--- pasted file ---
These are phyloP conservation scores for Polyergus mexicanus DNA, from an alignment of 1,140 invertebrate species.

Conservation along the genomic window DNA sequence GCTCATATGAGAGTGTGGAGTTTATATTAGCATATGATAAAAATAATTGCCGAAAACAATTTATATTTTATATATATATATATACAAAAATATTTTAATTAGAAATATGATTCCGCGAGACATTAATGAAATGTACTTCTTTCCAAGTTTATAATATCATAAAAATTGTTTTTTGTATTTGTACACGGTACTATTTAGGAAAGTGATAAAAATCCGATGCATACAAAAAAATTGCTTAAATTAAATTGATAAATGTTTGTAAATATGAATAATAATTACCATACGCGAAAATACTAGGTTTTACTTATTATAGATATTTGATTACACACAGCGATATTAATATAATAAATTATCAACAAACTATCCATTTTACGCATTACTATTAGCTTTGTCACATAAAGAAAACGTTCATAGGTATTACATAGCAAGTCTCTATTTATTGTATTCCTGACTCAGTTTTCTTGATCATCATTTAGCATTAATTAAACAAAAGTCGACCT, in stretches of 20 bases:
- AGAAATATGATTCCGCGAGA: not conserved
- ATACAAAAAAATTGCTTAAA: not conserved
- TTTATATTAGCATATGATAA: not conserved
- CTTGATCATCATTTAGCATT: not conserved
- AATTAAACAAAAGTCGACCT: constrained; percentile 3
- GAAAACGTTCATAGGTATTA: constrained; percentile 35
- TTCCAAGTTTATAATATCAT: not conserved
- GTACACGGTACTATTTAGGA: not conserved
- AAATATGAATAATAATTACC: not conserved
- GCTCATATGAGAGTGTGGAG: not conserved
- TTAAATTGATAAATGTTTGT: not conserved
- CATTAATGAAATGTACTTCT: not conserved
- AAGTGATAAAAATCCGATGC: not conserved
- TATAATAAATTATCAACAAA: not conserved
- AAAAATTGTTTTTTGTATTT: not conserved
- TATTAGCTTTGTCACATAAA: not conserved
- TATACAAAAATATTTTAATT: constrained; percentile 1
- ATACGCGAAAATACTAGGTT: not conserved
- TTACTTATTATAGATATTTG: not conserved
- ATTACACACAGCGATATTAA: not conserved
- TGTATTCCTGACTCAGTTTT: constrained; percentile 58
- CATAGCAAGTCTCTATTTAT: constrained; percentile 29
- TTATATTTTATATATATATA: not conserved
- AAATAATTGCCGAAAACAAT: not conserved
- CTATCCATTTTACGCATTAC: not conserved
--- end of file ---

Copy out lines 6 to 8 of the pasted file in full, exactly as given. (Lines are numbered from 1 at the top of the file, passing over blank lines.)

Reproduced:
- CTTGATCATCATTTAGCATT: not conserved
- AATTAAACAAAAGTCGACCT: constrained; percentile 3
- GAAAACGTTCATAGGTATTA: constrained; percentile 35